Monday, June 9, 2008

The Feminist Hammer Keeps on Tapping

Rebecca Traister’s most recent blog on certainly made me stop for a second. I nearly threw up my hands in dismay and prepared myself to write a loathing review of her words. In fact, I made that snap decision only about half way through the article itself. I’m glad I had the self control to finish what I’d started and that I didn’t run right off to vent through my keyboard. She actually had some (and I mean “some” literally) good points.

The first portion of her blog is rather inflammatory in my opinion, and I rather took umbrage at her opening paragraphs. They seemed unnecessarily harsh and they seemed to use the language that each and every single journalist I have loathed for their political coverage of the women taking part in the 2008 presidential campaign – candidates and candidates’ wives together. It was blunt; it was infuriating; I wanted to throw things at it. As I try not to regularly throw things at my computer, I settled for seething on my couch instead.

I kept reading. I tried to give Ms. Traister the benefit of the doubt. After all, we don’t all support the same candidate. But what I couldn’t understand was that this woman claimed to be a Hillary supporter – or at least claimed that she had voted for her and voted for her because of legitimate reasons, not just because she was a woman. And I’m glad I continued. Though her elucidation on the subject remained rather caustic in my opinion, she came back around towards the end and remembered that Sen. Clinton is a woman making history with every election-step she takes. Her speech on Saturday was moving and powerful, and while she amply took the opportunity to throw her support wholeheartedly behind Sen. Obama, she also remembered to pat not only herself on the back but all the women who have stood before her and behind her on this history changing campaign. She remembered the octogenarians who were born before women had the right to vote in America. She remembered the young women she inspired and the children whose parents brought them to rallies and were reminded that they could be anything they wanted to be when they grew up.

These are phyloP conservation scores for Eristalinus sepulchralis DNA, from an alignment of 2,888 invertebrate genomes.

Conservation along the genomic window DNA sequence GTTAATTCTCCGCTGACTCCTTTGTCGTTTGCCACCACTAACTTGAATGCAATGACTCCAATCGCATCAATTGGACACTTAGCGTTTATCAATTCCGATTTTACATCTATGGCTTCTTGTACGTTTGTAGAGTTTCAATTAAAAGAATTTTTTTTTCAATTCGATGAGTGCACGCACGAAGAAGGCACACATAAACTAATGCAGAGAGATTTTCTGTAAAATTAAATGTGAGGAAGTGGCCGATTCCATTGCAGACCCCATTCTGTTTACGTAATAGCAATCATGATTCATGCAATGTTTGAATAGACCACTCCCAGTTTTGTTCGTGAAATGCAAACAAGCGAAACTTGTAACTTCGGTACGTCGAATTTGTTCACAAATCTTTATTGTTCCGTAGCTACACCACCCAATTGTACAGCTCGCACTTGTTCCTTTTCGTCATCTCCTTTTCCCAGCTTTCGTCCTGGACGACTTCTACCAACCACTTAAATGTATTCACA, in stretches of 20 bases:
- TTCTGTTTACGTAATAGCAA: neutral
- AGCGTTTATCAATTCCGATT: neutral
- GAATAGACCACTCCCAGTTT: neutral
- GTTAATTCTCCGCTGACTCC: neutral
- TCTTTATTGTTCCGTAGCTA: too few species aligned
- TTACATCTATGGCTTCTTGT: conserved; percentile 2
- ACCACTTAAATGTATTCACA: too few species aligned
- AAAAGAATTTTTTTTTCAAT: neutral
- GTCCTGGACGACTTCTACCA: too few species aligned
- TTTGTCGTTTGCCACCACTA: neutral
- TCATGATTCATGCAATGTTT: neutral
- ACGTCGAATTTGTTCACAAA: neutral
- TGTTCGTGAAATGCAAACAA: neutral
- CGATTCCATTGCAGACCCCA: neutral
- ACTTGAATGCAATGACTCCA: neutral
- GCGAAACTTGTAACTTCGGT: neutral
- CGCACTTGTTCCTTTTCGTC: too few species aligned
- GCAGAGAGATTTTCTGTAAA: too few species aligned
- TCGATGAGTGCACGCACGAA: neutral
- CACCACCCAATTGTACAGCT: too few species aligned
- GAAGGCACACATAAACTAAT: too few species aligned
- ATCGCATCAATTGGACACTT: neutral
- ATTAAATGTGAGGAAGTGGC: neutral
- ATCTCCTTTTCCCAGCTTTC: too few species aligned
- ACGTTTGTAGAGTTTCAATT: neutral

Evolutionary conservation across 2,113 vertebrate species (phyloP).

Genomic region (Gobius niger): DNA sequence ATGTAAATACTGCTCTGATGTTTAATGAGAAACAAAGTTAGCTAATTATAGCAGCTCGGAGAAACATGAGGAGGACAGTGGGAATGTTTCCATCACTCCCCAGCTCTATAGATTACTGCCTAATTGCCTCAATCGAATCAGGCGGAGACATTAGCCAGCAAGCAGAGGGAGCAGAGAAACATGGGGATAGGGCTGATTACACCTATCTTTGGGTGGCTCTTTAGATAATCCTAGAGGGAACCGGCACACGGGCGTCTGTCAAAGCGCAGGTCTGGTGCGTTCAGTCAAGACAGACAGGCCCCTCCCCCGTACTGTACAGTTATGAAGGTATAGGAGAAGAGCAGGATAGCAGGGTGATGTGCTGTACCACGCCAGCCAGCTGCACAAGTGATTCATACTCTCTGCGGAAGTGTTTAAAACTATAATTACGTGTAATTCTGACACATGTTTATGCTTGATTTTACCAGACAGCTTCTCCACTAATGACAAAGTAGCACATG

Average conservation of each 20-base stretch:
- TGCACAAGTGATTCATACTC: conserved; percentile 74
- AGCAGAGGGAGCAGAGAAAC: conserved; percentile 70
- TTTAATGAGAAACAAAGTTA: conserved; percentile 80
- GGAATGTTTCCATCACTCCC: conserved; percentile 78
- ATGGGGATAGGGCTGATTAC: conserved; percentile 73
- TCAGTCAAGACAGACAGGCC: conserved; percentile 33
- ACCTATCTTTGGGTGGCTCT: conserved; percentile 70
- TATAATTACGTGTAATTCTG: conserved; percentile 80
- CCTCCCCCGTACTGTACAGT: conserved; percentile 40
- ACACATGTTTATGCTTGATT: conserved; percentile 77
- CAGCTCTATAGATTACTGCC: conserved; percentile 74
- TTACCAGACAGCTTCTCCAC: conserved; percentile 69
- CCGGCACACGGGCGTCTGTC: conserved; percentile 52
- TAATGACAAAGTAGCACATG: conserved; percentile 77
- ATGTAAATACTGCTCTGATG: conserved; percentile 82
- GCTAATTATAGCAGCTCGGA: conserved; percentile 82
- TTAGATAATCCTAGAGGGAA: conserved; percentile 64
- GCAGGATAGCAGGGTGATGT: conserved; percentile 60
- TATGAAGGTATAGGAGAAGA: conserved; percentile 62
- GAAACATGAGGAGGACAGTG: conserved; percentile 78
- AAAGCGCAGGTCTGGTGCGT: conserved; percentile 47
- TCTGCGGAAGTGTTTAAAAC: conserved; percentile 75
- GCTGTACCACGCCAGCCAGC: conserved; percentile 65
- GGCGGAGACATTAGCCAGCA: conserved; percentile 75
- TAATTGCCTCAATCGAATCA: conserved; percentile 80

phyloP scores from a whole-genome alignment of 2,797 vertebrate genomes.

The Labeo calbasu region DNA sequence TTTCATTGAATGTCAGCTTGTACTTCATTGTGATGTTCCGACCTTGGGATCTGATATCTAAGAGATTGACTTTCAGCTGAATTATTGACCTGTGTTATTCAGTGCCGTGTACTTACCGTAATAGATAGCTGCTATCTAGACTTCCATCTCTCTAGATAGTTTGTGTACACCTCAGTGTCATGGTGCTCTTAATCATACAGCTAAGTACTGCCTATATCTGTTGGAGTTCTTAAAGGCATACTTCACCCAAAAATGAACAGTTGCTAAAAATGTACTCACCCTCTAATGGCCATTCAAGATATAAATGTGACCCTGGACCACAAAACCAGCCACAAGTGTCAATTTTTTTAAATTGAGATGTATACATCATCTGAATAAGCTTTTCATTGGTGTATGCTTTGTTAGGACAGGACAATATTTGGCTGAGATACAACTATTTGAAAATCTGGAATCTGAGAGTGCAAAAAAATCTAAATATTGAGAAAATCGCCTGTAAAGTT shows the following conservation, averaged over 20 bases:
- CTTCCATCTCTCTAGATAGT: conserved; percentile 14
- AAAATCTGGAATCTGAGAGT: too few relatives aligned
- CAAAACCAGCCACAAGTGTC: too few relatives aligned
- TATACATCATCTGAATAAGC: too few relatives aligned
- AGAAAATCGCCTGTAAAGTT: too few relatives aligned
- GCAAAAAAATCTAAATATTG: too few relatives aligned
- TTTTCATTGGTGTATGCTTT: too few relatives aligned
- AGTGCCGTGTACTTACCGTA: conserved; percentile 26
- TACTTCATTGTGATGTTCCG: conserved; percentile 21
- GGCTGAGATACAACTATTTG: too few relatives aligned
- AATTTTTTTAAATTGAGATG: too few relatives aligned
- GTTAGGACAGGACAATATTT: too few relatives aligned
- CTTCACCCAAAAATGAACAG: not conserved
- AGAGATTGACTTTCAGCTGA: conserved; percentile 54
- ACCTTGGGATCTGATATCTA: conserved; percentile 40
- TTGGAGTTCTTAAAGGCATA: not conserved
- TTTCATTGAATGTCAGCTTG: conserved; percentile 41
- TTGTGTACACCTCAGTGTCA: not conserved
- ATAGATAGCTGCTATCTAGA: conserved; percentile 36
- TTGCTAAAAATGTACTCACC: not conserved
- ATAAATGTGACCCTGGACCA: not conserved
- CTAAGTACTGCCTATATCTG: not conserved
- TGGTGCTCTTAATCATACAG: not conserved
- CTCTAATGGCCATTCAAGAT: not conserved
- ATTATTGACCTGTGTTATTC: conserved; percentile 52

My personal favorite moments: the 18,000,000 cracks in the glass ceiling; and the story about the old woman who cast her absentee ballot from her hospice bed and passed away. Her vote couldn’t be counted because she was no longer living so her husband, who hadn’t voted in 40+ years, went to the primary and voted for Sen. Clinton in his wife’s memory.

There’s no way around the fact that Sen. Clinton has become a polarizing figure in American politics. To me, she will always be the first woman to successfully run a major, nationwide, campaign for the highest office in the land. She will always be the woman who was derided for standing by her husband in the face of national scrutiny of an affair. She will always be the woman who spoke her mind and relentlessly pursued her goals – traits men would be praised for, she was ridiculed and called a ball-buster or fake. Whether Sen. Obama or Sen. McCain win the White House in November, this has been a historical primary season and Sen. Clinton has been one of the pivotal pieces of making it historic.

That was the final point I decided to take from Rebecca Traister’s blog earlier tonight. I decided to stare past what I found offensive and ugly and see the over-arching message I desperately wanted to see in an article that claimed to see the feminist hammer knocking on the glass wall between women across the country and the Oval Office.

Tuesday, June 3, 2008

Women Under Forty PAC Summer BBQ Bash